Forms and Devices

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The poet makes sensitive use of sound devices and connotations, the first stanza combining colloquial phrases (“sick of,” “beaten flat”) with explosive words and repeated consonants (“drasticdone,” “King Billy bomb-balls”) to suggest the hysterical, bombastic tone of the women. “King Billy” may have associations with English-Irish conflicts but...

(This entire section contains 410 words.)

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also brings to mind “Kaiser Bill,” a popular term for Kaiser Wilhelm II, German emperor during World War I. Although zeppelins, rigid-framed airships, were obsolete as war machines in 1936, when Yeats wrote this poem, he remembered the zeppelin bombing raids on London during World War I. In 1936, the Germans reoccupied the Rhineland; other events in Europe were leading up to World War II. The threat of war was real enough, therefore, but the tone of the first stanza suggests that a melodramatic, frenzied reaction to that threat is not helpful.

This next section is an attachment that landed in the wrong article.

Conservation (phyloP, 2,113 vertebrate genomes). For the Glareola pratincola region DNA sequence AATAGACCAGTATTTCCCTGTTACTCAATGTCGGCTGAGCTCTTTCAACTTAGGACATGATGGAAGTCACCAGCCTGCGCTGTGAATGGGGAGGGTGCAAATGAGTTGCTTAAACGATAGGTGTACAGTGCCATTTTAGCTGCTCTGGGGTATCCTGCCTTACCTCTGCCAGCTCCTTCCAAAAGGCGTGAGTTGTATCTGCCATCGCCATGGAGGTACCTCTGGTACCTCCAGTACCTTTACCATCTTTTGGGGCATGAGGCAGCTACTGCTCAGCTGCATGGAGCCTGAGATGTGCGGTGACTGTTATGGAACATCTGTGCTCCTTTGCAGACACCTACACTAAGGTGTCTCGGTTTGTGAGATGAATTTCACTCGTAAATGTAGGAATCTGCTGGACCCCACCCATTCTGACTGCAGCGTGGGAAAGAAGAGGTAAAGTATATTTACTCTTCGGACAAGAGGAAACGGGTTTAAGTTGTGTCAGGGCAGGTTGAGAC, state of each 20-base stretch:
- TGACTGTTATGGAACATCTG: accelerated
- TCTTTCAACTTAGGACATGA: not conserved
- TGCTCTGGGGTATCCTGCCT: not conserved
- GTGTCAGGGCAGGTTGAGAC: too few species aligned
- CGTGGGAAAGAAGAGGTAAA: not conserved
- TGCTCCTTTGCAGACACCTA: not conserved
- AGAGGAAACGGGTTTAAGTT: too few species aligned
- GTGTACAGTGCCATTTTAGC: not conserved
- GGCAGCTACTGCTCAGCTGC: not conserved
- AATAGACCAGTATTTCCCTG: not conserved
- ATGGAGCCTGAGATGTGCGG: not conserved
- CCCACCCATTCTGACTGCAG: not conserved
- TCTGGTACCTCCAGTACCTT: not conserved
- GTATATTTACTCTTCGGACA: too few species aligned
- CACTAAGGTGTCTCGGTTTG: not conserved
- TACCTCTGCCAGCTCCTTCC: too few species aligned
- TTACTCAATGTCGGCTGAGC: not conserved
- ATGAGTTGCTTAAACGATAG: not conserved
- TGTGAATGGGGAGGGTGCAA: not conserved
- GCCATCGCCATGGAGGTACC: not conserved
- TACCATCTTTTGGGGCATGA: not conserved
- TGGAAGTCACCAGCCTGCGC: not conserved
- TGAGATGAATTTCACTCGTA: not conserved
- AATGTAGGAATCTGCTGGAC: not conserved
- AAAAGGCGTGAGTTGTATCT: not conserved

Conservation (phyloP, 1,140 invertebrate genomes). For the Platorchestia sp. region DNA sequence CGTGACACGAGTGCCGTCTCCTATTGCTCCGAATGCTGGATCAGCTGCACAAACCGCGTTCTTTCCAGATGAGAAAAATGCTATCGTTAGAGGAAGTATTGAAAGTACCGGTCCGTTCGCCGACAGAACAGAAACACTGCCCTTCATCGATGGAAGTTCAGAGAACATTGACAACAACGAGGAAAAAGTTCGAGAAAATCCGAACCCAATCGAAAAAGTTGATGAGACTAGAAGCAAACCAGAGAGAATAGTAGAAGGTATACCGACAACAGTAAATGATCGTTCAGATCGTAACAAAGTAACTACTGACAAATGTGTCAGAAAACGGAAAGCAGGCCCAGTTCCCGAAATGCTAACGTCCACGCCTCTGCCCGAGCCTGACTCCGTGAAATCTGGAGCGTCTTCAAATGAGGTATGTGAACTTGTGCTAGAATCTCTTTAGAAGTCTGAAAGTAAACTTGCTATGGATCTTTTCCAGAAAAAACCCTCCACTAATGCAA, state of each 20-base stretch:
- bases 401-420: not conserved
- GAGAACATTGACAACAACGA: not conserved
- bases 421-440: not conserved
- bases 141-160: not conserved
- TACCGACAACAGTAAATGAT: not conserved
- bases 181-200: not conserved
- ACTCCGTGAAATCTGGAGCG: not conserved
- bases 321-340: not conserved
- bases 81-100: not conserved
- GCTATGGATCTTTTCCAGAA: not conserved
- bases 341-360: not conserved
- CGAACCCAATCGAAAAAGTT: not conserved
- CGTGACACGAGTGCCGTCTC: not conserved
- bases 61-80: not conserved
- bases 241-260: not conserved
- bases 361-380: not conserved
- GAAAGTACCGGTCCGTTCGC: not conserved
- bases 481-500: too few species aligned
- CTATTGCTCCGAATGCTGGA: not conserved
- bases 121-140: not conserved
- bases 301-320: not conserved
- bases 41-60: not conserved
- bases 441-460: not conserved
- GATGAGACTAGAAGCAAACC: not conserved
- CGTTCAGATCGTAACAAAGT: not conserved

The poet ironically points to dramatic art as offering a better model for learning to bear human tragedy than public screaming and moaning or the condemnation of artists. He maintains the note of violence, however, by equating the real tragedy of modern war with the descending final curtain of the play. “Black out; Heaven blazing into the head:/ Tragedy wrought to its uttermost.” The term “Black out” carries multiple, contradictory connotations. The final curtain blacks out the play, as a falling bomb blacks out human life. “Heaven blazing into the head,” however, suggests enlightenment or transfiguration from that fatal blow that ends the play or the individual life. Thus, that which seems most terrible may be that which reveals heaven. The vision of heaven is itself an artifice, and it must be kept alive, often in defiance of the “real” world of political action and armed conflict.

The rest of the poem retreats into a calmer, more contemplative tone, assuming the viewpoint of eternity. The attention shifts from the everlasting recurrence of violence and death to the equally everlasting reality of life and creativity. Everything is in process. Even static arts celebrate and suggest motion: Callimachus “Made draperies that seemed to rise/ When sea-wind swept the corner.” The poet’s appreciation of the lapis lazuli carving does not rest in the reality of the stone itself but in the imaginative re-creation of a living scene it inspires. This is the magic of art—it leads the beholder beyond itself to partake again of the joy of creativity. The poet has not only defended art and artists but also demonstrated art in action.